Oscar Lorenzo Fernández (1897-1948) was born and raised in Rio to Spanish parents who intended their son to a career in medicine. However, Oscar’s youthful penchant for music gradually took stronger hold, and he earned a coveted place at the Instituto Nacional de Musica under Francisco Braga and Frederico Nascimento. Though also touched by Brazil’s powerful indigenous music, Fernández’s temperament kept him more closely allied with the European tradition than many others of his generation. Succeeding Nascimento as a professor of harmony at the Instituto, Fernández eventually opened his own school—the Brazil Conservatory of Music—in 1936 and was its director until his death twelve years later. The Suite Brasileira No. 2, three contrasting movements on original themes, remains one of Fernández’s most popular scores. Opening with Ponteio (Prelude), the composer strikes a simple mood redolent of Schumann and Mendelssohn, particularly the latter’s Songs without Words. It’s well written if entirely conventional, and even the unresolved 7th chord at the close has its precedent in Chopin. The following song, Moda, improves on the lyricism hinted at in Ponteio. A short introduction leads into a more fervent episode, again echoing Chopin (specifically the Fourth Ballade) in a rush of chromatic parallel 6ths. Fortunately, the closing dance Cateretê strikes a completely new mood, and the movement is the highlight of the set. Tuneful without being trite, Cateretê captivates from start to finish with an invigorating rhythmic pulse that is relentless yet still delightful.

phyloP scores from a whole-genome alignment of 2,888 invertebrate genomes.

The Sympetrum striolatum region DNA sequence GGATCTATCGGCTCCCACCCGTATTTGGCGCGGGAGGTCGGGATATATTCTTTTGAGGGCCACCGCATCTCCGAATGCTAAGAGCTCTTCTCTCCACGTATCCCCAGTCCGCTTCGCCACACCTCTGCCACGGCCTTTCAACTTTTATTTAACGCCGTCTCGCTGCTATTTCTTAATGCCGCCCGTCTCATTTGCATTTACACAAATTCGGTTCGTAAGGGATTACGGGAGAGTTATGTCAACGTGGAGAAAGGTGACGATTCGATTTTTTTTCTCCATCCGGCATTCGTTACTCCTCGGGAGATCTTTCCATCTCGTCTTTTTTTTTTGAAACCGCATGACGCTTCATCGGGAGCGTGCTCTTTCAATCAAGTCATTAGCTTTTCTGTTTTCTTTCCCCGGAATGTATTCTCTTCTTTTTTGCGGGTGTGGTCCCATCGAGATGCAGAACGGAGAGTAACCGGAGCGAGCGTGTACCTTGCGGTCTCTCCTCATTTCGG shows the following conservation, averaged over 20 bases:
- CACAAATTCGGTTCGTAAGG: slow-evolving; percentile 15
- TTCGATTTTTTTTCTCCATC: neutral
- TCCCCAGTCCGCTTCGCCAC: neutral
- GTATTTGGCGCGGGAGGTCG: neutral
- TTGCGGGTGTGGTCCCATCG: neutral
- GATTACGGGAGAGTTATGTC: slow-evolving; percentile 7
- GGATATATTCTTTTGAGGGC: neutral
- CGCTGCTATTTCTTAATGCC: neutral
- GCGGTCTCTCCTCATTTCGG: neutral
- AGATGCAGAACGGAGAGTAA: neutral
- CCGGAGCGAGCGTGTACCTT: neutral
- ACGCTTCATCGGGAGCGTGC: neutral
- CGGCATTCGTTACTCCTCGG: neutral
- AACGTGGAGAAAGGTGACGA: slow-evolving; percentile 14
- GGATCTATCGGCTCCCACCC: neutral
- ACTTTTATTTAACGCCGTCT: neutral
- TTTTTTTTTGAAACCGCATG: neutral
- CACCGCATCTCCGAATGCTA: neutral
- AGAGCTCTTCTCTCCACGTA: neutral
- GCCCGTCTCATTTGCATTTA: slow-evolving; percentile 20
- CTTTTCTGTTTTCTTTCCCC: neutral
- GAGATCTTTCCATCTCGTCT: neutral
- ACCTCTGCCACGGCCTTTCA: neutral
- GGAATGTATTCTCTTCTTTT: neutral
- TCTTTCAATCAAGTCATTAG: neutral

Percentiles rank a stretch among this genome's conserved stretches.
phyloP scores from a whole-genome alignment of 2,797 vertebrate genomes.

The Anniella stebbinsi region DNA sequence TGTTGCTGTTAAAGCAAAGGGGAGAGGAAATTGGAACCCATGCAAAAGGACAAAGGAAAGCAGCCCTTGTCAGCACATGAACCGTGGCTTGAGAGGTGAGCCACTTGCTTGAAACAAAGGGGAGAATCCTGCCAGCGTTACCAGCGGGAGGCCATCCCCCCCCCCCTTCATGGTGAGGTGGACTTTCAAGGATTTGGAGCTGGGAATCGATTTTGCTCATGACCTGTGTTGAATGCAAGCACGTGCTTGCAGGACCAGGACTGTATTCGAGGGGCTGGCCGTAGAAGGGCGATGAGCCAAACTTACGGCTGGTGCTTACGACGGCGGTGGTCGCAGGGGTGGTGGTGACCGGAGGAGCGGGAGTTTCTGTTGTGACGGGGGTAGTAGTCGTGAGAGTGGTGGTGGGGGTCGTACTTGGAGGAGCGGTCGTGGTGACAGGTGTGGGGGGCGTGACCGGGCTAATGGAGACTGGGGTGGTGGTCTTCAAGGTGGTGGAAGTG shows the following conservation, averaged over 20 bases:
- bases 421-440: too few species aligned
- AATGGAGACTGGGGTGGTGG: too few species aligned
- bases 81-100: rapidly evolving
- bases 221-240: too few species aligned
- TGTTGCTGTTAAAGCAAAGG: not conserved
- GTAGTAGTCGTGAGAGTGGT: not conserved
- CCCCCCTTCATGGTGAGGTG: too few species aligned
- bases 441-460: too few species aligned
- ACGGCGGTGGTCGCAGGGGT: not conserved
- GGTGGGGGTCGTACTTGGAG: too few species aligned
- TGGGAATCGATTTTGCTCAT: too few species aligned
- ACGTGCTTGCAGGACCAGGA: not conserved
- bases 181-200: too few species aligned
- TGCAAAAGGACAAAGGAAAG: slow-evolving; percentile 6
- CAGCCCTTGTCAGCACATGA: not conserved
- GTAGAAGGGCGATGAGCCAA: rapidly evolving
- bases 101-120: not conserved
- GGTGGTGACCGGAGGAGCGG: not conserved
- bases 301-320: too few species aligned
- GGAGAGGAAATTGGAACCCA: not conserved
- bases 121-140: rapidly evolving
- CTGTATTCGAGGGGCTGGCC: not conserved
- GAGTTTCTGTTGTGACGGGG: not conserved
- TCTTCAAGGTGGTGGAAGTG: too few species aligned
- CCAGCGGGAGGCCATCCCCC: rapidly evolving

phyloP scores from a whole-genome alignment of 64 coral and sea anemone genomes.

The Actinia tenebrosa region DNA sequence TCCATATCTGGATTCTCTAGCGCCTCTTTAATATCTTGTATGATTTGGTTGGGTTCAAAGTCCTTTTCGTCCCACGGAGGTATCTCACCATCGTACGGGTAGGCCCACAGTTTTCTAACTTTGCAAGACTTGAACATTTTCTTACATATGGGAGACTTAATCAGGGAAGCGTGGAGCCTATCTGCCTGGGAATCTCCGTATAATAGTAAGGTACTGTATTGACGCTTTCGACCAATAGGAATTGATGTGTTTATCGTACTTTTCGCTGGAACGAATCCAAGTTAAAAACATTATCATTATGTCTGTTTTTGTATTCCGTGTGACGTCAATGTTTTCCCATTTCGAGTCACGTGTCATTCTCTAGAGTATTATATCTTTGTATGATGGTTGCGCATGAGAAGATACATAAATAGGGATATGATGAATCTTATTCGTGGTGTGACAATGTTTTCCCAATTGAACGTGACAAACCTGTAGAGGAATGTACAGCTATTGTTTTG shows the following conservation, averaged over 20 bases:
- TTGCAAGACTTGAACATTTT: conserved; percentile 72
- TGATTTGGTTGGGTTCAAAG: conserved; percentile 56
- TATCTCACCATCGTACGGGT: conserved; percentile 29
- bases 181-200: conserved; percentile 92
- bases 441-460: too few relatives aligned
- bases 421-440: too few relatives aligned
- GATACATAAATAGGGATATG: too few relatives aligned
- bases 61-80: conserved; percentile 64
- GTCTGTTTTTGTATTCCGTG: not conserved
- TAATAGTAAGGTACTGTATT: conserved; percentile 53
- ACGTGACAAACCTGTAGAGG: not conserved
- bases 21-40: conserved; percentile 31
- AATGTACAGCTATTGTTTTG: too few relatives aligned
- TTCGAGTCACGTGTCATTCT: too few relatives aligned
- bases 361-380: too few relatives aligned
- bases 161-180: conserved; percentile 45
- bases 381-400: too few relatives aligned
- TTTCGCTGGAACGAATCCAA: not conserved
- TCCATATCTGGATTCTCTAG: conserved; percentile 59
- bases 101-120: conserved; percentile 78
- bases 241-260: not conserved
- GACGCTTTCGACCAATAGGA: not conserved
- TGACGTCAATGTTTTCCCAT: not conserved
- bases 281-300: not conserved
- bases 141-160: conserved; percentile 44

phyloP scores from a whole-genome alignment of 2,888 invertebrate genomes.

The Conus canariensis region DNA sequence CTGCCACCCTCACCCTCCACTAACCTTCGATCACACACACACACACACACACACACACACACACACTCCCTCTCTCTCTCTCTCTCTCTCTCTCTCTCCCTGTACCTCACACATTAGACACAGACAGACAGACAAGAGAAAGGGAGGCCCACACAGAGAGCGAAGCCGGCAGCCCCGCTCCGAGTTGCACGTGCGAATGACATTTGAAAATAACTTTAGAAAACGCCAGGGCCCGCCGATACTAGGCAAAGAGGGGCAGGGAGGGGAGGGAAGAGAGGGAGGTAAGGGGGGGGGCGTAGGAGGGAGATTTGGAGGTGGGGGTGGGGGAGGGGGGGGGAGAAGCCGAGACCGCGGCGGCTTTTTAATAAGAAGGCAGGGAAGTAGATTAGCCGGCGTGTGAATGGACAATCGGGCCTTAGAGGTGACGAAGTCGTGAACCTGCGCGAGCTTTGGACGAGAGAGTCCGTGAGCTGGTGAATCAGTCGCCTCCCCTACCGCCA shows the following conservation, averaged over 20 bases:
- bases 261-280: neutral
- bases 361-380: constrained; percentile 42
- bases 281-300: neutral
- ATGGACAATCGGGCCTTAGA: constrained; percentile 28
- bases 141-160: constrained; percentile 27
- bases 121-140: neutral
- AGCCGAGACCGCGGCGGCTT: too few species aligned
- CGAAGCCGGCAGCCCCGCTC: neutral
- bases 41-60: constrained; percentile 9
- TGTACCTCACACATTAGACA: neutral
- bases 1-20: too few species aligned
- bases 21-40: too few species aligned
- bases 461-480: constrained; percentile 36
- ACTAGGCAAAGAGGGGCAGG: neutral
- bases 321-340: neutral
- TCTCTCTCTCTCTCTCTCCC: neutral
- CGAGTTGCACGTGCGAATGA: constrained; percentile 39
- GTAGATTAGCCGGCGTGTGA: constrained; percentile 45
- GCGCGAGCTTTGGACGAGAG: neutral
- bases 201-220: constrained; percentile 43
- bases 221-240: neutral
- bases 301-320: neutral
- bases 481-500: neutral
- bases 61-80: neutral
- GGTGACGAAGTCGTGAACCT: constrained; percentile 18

In music, as in other aspects of its modern culture, Brazil encompasses an incredibly diverse, vibrant blend of influences. Some of those influences—notably through European exploration and subsequent African slave trade—were forced upon the native Amer-Indian traditions. And as much as we delight in the musical results of such intermixing, the harsh reality of that history lurks just below the surface that often seems jubilant and carefree. Contrasts in this music abound, and one finds cases of blatant imitation of European models alongside works that infuse much-needed local flavor. All four composers represented on this recording did their part to help Brazilian music shed its dependence on outside conventions. Without them, the subsequent history of South American music—and thus, all music after the global love affair with bossa nova—would be a pale reflection of its true self.

Program notes by Jason Stell